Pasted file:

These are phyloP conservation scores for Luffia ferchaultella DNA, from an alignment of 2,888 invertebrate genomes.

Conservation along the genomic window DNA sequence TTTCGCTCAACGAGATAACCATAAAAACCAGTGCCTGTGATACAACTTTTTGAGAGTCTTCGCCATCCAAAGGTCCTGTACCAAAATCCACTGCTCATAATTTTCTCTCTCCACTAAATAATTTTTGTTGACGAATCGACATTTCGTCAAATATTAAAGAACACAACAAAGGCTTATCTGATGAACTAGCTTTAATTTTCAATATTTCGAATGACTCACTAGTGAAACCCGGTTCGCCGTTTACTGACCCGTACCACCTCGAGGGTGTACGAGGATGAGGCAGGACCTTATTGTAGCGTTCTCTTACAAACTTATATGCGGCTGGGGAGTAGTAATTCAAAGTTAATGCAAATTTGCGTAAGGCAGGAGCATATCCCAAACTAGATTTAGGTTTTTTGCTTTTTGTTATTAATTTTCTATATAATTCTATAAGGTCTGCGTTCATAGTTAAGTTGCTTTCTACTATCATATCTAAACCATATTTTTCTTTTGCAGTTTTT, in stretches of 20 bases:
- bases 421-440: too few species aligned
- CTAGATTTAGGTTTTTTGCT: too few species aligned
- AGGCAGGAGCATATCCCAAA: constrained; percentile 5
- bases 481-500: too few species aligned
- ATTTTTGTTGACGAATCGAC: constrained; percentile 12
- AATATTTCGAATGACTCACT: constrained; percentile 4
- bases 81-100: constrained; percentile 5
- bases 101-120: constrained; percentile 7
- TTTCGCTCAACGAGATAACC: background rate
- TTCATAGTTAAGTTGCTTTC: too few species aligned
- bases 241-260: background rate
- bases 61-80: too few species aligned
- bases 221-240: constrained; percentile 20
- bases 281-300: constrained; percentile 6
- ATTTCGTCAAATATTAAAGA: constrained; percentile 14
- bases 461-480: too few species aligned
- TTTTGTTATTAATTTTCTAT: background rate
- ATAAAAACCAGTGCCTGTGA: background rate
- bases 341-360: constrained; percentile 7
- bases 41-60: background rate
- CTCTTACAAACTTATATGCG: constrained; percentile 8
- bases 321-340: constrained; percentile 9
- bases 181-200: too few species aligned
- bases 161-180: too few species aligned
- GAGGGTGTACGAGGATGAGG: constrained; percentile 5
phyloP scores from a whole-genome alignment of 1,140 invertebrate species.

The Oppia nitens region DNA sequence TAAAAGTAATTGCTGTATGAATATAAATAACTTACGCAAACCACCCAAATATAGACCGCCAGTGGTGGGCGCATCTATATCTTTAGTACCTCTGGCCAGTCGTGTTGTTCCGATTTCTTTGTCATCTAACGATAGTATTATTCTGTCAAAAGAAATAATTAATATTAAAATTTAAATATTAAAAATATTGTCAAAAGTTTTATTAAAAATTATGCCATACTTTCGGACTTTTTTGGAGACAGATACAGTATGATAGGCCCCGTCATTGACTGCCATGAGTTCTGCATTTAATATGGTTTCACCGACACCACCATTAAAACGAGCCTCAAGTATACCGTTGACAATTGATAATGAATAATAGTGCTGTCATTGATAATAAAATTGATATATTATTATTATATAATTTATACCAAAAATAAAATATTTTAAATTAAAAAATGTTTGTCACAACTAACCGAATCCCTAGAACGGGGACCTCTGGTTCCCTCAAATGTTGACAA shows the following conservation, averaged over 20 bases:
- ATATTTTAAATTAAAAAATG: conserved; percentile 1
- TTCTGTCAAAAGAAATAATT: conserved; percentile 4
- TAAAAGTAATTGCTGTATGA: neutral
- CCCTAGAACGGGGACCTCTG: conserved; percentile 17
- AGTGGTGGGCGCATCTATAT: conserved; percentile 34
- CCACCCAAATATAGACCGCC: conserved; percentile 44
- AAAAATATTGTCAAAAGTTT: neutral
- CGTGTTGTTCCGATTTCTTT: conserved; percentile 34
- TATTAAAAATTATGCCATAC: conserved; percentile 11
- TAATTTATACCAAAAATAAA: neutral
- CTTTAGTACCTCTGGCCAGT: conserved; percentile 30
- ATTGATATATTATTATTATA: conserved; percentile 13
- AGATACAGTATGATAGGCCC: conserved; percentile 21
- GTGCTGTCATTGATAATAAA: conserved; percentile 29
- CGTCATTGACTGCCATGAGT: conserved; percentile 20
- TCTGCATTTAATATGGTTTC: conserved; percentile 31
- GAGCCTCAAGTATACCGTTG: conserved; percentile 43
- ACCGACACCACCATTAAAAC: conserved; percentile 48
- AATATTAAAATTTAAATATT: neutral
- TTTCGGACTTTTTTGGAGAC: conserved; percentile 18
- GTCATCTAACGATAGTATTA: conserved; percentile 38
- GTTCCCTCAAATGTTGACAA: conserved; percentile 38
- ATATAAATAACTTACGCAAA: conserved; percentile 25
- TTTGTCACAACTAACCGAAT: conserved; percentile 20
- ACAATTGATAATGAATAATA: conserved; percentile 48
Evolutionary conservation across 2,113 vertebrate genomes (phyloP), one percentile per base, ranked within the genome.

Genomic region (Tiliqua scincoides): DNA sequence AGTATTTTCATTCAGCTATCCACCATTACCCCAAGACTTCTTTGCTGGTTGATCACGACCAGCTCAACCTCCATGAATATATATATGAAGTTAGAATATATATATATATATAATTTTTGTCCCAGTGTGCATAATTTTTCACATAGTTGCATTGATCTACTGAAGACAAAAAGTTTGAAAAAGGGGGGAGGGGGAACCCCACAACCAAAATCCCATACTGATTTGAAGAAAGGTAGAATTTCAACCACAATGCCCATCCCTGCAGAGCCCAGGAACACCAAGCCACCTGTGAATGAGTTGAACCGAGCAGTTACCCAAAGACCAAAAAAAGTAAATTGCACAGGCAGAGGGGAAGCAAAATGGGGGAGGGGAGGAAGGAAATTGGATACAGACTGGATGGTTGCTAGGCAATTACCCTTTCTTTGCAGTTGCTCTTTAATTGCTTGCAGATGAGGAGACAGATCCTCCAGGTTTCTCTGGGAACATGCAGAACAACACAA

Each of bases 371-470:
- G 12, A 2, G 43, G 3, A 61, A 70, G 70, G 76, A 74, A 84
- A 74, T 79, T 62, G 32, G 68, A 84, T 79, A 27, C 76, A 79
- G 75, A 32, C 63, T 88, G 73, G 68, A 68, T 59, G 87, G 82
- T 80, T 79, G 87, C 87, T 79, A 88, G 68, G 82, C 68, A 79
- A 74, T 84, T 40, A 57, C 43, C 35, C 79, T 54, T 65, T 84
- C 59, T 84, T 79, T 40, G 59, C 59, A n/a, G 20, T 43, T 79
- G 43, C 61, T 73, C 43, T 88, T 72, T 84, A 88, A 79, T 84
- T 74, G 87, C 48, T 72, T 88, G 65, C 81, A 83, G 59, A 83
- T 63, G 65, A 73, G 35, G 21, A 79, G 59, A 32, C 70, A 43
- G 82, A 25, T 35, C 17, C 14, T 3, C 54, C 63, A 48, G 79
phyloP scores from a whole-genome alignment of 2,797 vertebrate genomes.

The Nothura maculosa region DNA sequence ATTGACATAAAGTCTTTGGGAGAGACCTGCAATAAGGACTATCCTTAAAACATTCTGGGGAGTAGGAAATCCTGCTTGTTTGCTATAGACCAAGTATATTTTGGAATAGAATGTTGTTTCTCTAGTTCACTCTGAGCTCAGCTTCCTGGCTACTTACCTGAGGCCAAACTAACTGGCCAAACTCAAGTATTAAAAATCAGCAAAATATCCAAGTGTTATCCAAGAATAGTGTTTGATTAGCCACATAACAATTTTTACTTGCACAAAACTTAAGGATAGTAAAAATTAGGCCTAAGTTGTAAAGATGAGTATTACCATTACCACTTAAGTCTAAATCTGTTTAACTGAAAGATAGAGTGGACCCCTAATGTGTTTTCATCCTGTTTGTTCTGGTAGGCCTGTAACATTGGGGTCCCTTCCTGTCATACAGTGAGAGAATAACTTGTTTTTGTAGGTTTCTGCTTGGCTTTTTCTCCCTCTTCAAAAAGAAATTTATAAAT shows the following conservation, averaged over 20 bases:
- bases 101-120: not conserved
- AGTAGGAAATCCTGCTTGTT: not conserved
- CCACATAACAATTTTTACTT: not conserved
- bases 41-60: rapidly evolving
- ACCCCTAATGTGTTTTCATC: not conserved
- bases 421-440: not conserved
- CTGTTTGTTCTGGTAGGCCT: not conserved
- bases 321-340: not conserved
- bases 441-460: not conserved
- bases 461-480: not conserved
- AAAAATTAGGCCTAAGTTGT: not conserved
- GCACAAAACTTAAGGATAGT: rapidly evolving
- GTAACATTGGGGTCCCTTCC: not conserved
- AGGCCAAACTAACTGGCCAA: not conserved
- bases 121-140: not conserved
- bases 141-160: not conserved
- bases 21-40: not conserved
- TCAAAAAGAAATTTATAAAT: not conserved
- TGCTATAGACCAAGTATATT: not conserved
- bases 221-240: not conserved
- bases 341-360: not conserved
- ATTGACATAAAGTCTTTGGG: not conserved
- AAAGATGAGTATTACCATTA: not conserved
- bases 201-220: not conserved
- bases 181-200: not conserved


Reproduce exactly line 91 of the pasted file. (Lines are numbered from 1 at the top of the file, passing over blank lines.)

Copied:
- ATTGACATAAAGTCTTTGGG: not conserved